In the final version of this egg drawing, I showed the light side of the egg by drawing the dark area behind it (caused by a deep cast shadow from another larger object).

Cast shadows are just what they sound like—the shadow cast by the thing you're drawing. Their shape helps to establish the shape of what it's sitting on and show the direction of the light. Unique to the angle of the light, the color of the surface they fall on, and the angle of that surface, a cast shadow can show you if there's a white box next to your white egg by changing the angle to crawl up it.

Modeling shadows are the first ones we did—the shadow side of the egg itself. There is a core shadow darker than the rest of the shadow area, where no reflected light from the table or anything else hits the surface of the egg. Then there's the penumbra, which is the halftone area between the shadow and the light. This can sometimes be very colorful, depending on the color of the light. If you keep the shapes and relative values of the shadows accurate, then you can alter their color or value and still have a good recognizable drawing.

If you want to try this in ink, crosshatching can get the effect well, especially if you use curved lines. Stippling will give a gorgeous effect that's very smooth and takes a long time to ink and do well. So practice in pencil or charcoal by drawing real eggs, or take a good photo of an egg on a white surface in strong directional light.

The more often you practice drawing rounded objects like eggs and observing the way shadow shapes and values change with the light, the angle of the object, and the surface color, the more accurately you can draw anything else.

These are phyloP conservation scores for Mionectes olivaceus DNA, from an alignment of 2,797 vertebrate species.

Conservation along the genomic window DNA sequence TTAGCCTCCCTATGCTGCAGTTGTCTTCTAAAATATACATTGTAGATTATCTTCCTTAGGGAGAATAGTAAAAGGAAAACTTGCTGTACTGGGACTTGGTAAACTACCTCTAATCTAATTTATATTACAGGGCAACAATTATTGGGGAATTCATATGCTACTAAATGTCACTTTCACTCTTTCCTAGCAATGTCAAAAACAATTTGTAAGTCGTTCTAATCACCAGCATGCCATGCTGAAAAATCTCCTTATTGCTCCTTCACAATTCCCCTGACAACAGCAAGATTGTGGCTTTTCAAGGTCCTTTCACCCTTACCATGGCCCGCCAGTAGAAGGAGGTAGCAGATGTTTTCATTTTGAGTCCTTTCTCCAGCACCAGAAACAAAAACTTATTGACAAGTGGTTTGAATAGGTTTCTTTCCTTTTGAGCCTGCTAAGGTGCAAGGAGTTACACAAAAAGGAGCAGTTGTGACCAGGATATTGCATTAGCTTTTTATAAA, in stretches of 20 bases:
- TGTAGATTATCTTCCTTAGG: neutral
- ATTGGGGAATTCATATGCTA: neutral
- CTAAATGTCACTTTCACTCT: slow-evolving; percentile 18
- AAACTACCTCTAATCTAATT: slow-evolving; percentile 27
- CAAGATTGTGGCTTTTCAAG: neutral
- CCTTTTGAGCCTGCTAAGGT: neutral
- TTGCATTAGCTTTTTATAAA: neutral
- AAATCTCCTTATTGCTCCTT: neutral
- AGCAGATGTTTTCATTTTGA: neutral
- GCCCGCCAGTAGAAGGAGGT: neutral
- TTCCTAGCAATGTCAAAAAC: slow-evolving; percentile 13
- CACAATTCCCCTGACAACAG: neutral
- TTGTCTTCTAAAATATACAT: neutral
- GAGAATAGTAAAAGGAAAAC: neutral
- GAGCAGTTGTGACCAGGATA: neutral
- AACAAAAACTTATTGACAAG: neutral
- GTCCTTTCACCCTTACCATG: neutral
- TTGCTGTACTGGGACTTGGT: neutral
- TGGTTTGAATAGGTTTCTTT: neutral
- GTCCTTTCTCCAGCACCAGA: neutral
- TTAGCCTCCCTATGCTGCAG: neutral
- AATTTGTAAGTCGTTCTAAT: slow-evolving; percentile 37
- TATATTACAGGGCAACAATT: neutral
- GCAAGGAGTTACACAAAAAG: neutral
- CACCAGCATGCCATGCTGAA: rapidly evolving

Practice makes perfect. Don't worry about a few lopsided eggs or misshapen cast shadows; just keep trying and, most of all, draw the shapes and values as you actually see them.

That is the essence of realistic drawing—to look past symbols to what you actually see. Don't read it, don't think about what it is, don't even think of it as an egg. Think of the shape as that shadow, and your drawing will come out a lot better.

Enjoy!

Comments

Vesi Luva on August 14, 2018:

It was useless

Open on February 17, 2015:

I love the steampunk ccnpeot. Not just the ccnpeot but the believable position the character is in. The gravity just feels so right. We should get the boys together for a night of pencils, paper and vino!

Claudia Smaletz from East Coast on February 13, 2012:

Love this, the egg is much more complex to draw than most people think. I am so glad you put the gray scale in this article. Value changes in the egg are very very subtle.

lost on September 21, 2011:

theresjust to many words

marpauling on May 20, 2011:

Great information.

KLeichester on December 07, 2010:

Learning some again. I like it. Thanks.

Tanya on October 19, 2010:

This is the best egg drawing I have found on the web.

Great Job!

Sabrina Spellman on October 03, 2010:

This is very helpful, although it is already is for me to draw.

Seeker on September 29, 2010:

Um what i meant was draw scrambled eggs...

artist jobs on November 15, 2009:

Funny - never thought about drawing an egg, especially not about how to do it...

robertsloan2 (author) from San Francisco, CA on September 08, 2009:

Ronald, that makes sense. Finger and thumb measuring works well for anything.

ronald on September 08, 2009:

i can draw egg shapes but if i want to makem perfect i have to start at the top when i have it rounded the i strt along the rest. to make meshurements right use thimb and for finger from the top to the bottom of the picture to the same with the paper and so on

robertsloan2 (author) from San Francisco, CA on August 08, 2009:

You don't need to paint on a big canvas to paint well. Some artists never work large and their small works become brilliant. I don't like painting large because my disabilities make it too hard. Then I have unfinished large paintings instead of many finished small ones.